Why It's a Good Idea to Have a Mix of Cards

Ideally, it's a good idea to have a mix of transferrable cards, fixed-value cards, and even co-branded airline cards.

Here is how having a mix works to your advantage:

  • Using a transferable card, you can transfer points to an airline to get your tickets. Since airfare is often expensive and there aren't many cheaper alternatives, this is the best way to use your points for the most value.
  • Then using a fixed-value card, you can redeem the points for your accommodations expense. There is a lot more flexibility to find cheaper accommodations. Even things like Airbnb and hostels may count as travel expenses, which you can then redeem for.

See how with this strategy, you can fund most of your vacation with points.

Our Favorite Trio

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To give you an idea, here is our favorite trio of cards.

  • Chase Sapphire Preferred: Chase Ultimate Rewards is our favorite travel program, and the Sapphire Preferred card is a great one to get started with. You get a large sign-up bonus and 2x miles on all dining and travel. It also has great travel benefits, such as primary car rental insurance.

  • Capital One Venture: This is a great fixed-value card to have in your stash. You get 2x points on every purchase. It's also useful that you can redeem your points for travel expenses other than flights.

  • Premier Rewards Gold Card from American Express, a CreditDonkey partner: Premier Rewards Gold Card lets you earn 25,000 Membership Rewards® Points after you use your new Card to make $2,000 in purchases within the first 3 months. This card earns 3X points for flights booked directly with airlines. 2X points at US restaurants, US gas stations, and at US supermarkets. 1X points on other purchases. There is a $195 annual fee ($0 introductory annual fee for the first year).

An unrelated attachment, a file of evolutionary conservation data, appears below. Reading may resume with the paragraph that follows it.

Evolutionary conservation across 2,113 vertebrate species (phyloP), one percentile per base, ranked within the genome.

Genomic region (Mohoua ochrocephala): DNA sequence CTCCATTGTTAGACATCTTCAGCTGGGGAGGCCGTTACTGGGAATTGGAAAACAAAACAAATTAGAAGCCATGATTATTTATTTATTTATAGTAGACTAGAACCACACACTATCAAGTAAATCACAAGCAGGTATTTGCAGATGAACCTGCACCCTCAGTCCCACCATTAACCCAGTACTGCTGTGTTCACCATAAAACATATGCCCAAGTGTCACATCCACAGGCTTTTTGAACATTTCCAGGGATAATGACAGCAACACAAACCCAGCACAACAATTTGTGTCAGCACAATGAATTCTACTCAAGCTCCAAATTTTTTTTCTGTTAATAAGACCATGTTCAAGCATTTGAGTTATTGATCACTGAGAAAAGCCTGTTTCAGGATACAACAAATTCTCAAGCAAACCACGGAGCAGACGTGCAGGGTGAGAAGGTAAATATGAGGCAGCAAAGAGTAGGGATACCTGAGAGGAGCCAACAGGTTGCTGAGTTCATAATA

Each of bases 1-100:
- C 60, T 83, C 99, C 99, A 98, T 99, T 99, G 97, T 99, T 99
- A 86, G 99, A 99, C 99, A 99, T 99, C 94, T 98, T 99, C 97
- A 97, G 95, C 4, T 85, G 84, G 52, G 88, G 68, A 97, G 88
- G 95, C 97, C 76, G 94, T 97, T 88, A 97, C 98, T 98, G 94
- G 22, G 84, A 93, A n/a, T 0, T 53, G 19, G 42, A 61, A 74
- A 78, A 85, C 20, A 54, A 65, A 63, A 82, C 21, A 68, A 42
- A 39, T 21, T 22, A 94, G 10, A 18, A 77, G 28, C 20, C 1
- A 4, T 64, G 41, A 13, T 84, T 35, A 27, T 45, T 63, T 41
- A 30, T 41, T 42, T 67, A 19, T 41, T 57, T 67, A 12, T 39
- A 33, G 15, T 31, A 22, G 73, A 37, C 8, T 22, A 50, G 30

This card includes benefits for travelers: There is no foreign transaction fee and a $100 airline fee credit to cover up to $100 per year in incidental air travel fees (such as baggage fees) at one selected qualifying airline. Terms Apply.

We think these 3 cards are a great starter combination for most people. Together, they give you a wide range of airline transfer partners to work with. And options to redeem for a variety of travel expense.

Key Takeaways

  • Research your travel options at your local airports and think about where you want to go.
  • Start with a no-annual-fee card if you're not sure how often you'll travel.
  • It's a good idea to have a mix of transferrable and fixed-value cards.

In tomorrow's lesson, we will talk about some additional things to consider when applying for cards. And how to come up with a card strategy.

Editorial Note: Any opinions, analyses, reviews or recommendations expressed in this article are those of the author's alone, and have not been reviewed, approved or otherwise endorsed by any card issuer. This site may be compensated through the Advertiser's affiliate programs.

Disclaimer: The information for the Capital One® Venture® Rewards Credit Card, Capital One® VentureOne® Rewards Credit Card, Citi® / AAdvantage® Platinum Select® World Elite™ Mastercard®, Discover it® Miles, and Bank of America® Travel Rewards Credit Card has been collected independently by CreditDonkey. The card details on this page have not been reviewed or provided by the card issuer.


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About CreditDonkey®
CreditDonkey is a credit card comparison website. We publish data-driven analysis to help you save money & make savvy financial decisions.

Editorial Note: Any opinions, analyses, reviews or recommendations expressed on this page are those of the author's alone, and have not been reviewed, approved or otherwise endorsed by any card issuer.

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CreditDonkey does not know your individual circumstances and provides information for general educational purposes only. CreditDonkey is not a substitute for, and should not be used as, professional legal, credit or financial advice. You should consult your own professional advisors for such advice.